ELU different results after slicing

When using torch.nn.functional.elu and torch.nn.ELU on CPU, performing:

  1. slice → ELU
  2. ELU → slice

produce different results. Expected: exactly the same output (same bytes). [slice → clone → ELU] produces the same output as [slice → ELU]

The code block below produces the following output on a particular Linux machine:

processor: x86_64
OS: Linux-5.15.0-76-generic-x86_64-with-glibc2.29
numpy version: 1.23.5
torch version: 1.13.0+cu117
pair          : nonzeros/total (expect 0/10000)
u0, u1 (F.elu):     9989/10000
u2, u3 (F.elu):     2371/10000
v0, v1 (MyELU):        0/10000
v2, v3 (MyELU):        0/10000
v0, u0 (F, My):     5173/10000
Average squared difference between F.elu (u0) and MyELU (v0): 2.6055602120322876e-15

where as it produces this output on a particular Windows machine:

processor: AMD64 Family 25 Model 80 Stepping 0, AuthenticAMD
OS: Windows-10-10.0.19041-SP0
numpy version: 1.20.1
torch version: 1.10.0+cu111
pair          : nonzeros/total (expect 0/10000)
u0, u1 (F.elu):        0/10000
u2, u3 (F.elu):        0/10000
v0, v1 (MyELU):        0/10000
v2, v3 (MyELU):        0/10000
v0, u0 (F, My):     5171/10000
Average squared difference between F.elu (u0) and MyELU (v0): 2.589573000477685e-15

The expected result is that all fractions should be 0/10000, except for maybe the v0, u0 comparison due to implementation differences.

I also found that results are consistent when the object that F.elu is applied on is the same but computation is repeated.

# code block
import torch
import torch.nn as nn
import torch.nn.functional as F
import numpy as np

import platform

print(f'processor: {platform.processor()}')
print(f'OS: {platform.platform()}')
print(f'numpy version: {np.__version__}')
print(f'torch version: {torch.__version__}')

torch.backends.cudnn.deterministic = True
torch.backends.cudnn.benchmark = False

class MyELU(nn.Module):
    def __init__(self, alpha=1.0):
        self.register_buffer('alpha', torch.tensor(alpha))
    def forward(self, x):
        return torch.where(x >= 0, x, self.alpha*(torch.exp(torch.minimum(x, torch.tensor(0.0))) - 1))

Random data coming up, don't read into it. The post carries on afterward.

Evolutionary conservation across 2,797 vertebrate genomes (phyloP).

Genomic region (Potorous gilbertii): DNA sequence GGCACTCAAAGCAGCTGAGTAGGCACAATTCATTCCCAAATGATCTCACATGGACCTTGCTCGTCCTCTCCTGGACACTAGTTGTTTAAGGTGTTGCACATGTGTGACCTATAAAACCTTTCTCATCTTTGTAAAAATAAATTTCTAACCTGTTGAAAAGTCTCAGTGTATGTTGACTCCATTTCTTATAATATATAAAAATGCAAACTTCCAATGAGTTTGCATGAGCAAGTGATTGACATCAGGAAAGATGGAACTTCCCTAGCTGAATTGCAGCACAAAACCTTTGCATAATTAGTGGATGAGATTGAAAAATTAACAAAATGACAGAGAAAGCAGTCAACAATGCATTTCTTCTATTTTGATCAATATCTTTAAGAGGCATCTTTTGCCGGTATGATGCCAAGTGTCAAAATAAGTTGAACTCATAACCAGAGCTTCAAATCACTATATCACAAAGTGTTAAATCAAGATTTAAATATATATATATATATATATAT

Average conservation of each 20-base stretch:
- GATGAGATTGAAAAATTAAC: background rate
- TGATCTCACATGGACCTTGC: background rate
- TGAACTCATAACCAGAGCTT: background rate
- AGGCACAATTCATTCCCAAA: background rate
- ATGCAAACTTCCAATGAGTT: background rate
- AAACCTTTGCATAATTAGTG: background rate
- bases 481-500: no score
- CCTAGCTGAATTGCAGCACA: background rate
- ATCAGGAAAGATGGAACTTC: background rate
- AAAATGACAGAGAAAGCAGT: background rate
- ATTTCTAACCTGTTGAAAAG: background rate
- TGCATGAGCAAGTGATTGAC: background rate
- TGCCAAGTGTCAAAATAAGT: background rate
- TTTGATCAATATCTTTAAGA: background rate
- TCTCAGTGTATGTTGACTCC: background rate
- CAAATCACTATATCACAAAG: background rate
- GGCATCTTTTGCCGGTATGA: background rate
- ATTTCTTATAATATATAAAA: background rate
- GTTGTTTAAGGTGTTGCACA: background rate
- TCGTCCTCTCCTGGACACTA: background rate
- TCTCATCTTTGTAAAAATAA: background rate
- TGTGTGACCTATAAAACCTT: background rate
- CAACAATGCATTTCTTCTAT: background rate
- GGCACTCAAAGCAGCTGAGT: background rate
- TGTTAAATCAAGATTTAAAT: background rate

my_elu = MyELU(alpha=1.0)

for p in my_elu.parameters():

num_diffs_u0_u1 = []
num_diffs_u2_u3 = []
num_diffs_v0_v1 = []
num_diffs_v2_v3 = []
num_diffs_v0_u0 = []
diffs_mag_v0_u0 = []

for _ in range(10000):
    z1 = torch.randn(200, 2)
    z0 = z1[:, 0:1]
    z3 = torch.randn(2, 200)
    z2 = z3[0:1, :]
    with torch.no_grad():
        u0 = F.elu(z0)
        u1 = F.elu(z1)[:, 0:1]
        u2 = F.elu(z2)
        u3 = F.elu(z3)[0:1, :]
        v0 = my_elu(z0)
        v1 = my_elu(z1)[:, 0:1]
        v2 = my_elu(z2)
        v3 = my_elu(z3)[0:1, :]
        num_diff = (u0 != u1).float().sum()
        num_diff = (u2 != u3).float().sum()
        num_diff = (v0 != v1).float().sum()
        num_diff = (v2 != v3).float().sum()
        num_diff = (v0 != u0).float().sum()
        diffs_mag_v0_u0.append(((v0 - u0)**2).sum().item())

print('pair          : nonzeros/total (expect 0/10000)')
for identifier, result in zip(
    ['u0, u1 (F.elu)', 'u2, u3 (F.elu)', 'v0, v1 (MyELU)', 'v2, v3 (MyELU)', 'v0, u0 (F, My)'],
    [num_diffs_u0_u1, num_diffs_u2_u3, num_diffs_v0_v1, num_diffs_v2_v3, num_diffs_v0_u0]
    sum_nonzero = (np.array(result) != 0).sum()
    print(f'{identifier}: {sum_nonzero:8}/{len(result):5}')
print(f'Average squared difference between F.elu (u0) and MyELU (v0): {np.mean(diffs_mag_v0_u0)}')

PyTorch does not guarantee bitwise-identical results for different workloads (even if deterministic settings are used) since different algorithms could be picked. Depending on the order of operations of these algos the results might show the expected errors caused by the limited floating point precision.
I don’t know which backends and algorithms are picked in your setups, but you might ge able to isolate these and check their implementation (assuming they are open).

1 Like

Thanks. Found documentation for this at Numerical accuracy — PyTorch 2.0 documentation